October 8, 2018
My commute to work is short. On a good day by missing all the lights, I can pull into the parking lot at church in just under four minutes. When I cruise through the neighborhood in the morning, I look for people I know to wave at. There are the walkers that I see, and I wave to them as well. About a year ago one of the nice houses on Cousteau Street was converted to board and care place. There’s also one on our street, but I never see anyone outside. There is a resident at the house on Cousteau that stands out with his walker almost every morning. Sometimes he leans up against the side of the house and others times he sitting on a bench but he’s always alone. For a couple of months before the stroke, I began to wave at him, sometimes honking my horn my tinny VW horn and smiling. But to be honest, I’ve been frustrated that I haven’t made the time to stop by and introduce myself maybe provide a little bit of company to someone I perceive is lonely. I’ve continued on to work the tinge of guilt.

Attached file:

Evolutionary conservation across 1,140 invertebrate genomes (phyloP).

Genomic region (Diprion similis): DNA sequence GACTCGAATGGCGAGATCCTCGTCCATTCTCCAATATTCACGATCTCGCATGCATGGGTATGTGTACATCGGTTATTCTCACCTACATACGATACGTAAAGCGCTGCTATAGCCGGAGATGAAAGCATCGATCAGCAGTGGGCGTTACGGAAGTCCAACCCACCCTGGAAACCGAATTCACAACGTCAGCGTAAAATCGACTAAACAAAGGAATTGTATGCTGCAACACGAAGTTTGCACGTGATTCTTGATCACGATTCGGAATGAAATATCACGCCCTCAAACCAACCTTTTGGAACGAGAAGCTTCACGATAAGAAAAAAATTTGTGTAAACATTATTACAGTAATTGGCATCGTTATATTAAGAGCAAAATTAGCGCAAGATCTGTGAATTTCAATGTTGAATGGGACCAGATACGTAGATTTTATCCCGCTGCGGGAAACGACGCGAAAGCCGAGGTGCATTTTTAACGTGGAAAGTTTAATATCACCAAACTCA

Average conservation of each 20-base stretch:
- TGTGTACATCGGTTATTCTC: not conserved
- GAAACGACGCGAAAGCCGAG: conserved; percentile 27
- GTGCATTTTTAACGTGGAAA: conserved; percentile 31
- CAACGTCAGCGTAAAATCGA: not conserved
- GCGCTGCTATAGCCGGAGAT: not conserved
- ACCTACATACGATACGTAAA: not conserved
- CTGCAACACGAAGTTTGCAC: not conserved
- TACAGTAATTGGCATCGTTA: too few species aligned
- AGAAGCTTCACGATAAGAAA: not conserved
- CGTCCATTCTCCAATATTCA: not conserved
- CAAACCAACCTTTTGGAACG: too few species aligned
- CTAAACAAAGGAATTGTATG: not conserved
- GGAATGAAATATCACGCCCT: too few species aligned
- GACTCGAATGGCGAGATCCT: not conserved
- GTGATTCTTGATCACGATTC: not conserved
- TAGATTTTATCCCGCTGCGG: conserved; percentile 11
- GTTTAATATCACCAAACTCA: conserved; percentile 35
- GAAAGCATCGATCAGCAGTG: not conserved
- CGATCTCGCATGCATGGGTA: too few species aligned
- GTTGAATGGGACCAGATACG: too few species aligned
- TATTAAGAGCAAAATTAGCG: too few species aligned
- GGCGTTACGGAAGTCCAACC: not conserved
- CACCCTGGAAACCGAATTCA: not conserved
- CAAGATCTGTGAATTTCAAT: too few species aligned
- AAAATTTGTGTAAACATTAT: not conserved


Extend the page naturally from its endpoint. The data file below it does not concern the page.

Now that I find myself sitting wheelchair all day and wishing for anything else to do than wait for bedtime (not all days, but honestly, some) I have become hyper-aware that there are lonely people surrounding me. Laguna Hills and Mission Viejo neighborhoods are filled with people without hope, people without friends, and people without family. It could be just a stroke residual that is me sad when I think of these situations, but I feel it is more likely a prompting by the Holy Spirit.
I am still a long way off from driving, but there has been an offer on an electric wheelchair that we can borrow. I am hoping one day soon I will wheel down to that house and make a new friend.
# learningnewlessons # hatesittingstill